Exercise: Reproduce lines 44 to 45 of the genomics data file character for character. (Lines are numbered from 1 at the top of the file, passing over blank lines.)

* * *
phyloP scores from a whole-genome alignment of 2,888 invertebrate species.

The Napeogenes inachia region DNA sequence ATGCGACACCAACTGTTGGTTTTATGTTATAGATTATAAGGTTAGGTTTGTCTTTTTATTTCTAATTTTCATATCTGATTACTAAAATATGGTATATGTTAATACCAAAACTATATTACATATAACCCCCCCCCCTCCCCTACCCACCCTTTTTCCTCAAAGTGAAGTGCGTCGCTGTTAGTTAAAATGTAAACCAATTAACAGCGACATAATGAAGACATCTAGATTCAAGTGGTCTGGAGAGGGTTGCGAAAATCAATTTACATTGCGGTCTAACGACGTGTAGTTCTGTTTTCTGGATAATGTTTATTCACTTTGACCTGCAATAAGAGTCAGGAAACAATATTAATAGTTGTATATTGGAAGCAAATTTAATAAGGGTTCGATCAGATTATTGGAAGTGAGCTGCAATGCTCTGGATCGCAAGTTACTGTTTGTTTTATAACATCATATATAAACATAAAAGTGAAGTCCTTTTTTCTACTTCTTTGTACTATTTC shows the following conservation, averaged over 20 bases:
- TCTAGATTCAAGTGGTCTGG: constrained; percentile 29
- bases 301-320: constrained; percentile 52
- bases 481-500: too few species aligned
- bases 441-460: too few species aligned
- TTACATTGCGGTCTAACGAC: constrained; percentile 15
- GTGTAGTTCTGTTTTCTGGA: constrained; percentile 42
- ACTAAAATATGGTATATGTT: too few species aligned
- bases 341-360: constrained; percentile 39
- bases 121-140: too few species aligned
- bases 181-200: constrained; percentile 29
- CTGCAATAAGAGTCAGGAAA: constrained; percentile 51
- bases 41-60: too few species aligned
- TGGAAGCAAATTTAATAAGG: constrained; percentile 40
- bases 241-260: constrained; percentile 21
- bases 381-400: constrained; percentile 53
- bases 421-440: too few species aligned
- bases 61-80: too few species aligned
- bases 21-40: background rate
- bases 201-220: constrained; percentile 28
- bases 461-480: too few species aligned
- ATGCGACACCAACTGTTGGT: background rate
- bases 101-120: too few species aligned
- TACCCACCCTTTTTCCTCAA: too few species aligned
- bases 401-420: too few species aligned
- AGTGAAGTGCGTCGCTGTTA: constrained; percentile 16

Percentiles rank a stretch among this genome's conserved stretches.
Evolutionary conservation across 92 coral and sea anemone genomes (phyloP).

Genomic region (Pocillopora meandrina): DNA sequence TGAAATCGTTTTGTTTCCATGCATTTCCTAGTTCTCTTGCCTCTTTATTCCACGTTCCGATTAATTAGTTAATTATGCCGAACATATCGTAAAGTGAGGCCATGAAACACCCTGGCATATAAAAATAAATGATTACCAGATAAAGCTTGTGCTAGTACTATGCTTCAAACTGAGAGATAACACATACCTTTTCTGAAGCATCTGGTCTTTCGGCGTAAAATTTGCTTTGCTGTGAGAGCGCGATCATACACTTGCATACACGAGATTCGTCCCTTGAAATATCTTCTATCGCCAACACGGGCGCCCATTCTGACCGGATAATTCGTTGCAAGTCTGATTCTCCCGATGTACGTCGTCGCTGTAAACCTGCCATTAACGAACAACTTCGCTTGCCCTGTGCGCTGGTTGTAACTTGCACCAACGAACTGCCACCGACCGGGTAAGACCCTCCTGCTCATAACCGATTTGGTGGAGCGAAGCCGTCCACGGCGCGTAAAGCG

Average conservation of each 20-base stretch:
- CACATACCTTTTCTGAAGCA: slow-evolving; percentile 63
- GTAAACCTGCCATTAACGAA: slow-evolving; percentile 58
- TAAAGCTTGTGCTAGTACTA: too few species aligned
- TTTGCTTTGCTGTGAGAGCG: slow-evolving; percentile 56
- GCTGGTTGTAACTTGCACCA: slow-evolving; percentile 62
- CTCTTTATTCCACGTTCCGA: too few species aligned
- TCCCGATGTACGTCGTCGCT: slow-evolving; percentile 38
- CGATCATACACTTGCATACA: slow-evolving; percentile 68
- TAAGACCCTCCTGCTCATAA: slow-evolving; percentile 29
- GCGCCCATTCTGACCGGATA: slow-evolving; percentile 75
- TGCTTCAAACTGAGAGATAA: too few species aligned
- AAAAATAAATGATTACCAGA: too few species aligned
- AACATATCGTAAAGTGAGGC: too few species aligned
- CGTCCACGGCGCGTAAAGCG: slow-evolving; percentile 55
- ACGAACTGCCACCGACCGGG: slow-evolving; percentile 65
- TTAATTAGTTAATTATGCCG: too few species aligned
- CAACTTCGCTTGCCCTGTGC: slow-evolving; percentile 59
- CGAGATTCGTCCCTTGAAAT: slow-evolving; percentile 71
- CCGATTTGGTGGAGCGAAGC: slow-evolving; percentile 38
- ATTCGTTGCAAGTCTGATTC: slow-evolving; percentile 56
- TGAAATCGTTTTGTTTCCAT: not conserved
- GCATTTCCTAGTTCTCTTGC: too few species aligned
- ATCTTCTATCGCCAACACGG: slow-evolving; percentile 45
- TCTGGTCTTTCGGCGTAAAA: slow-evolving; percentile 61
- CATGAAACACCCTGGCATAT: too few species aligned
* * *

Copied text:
- AACATATCGTAAAGTGAGGC: too few species aligned
- CGTCCACGGCGCGTAAAGCG: slow-evolving; percentile 55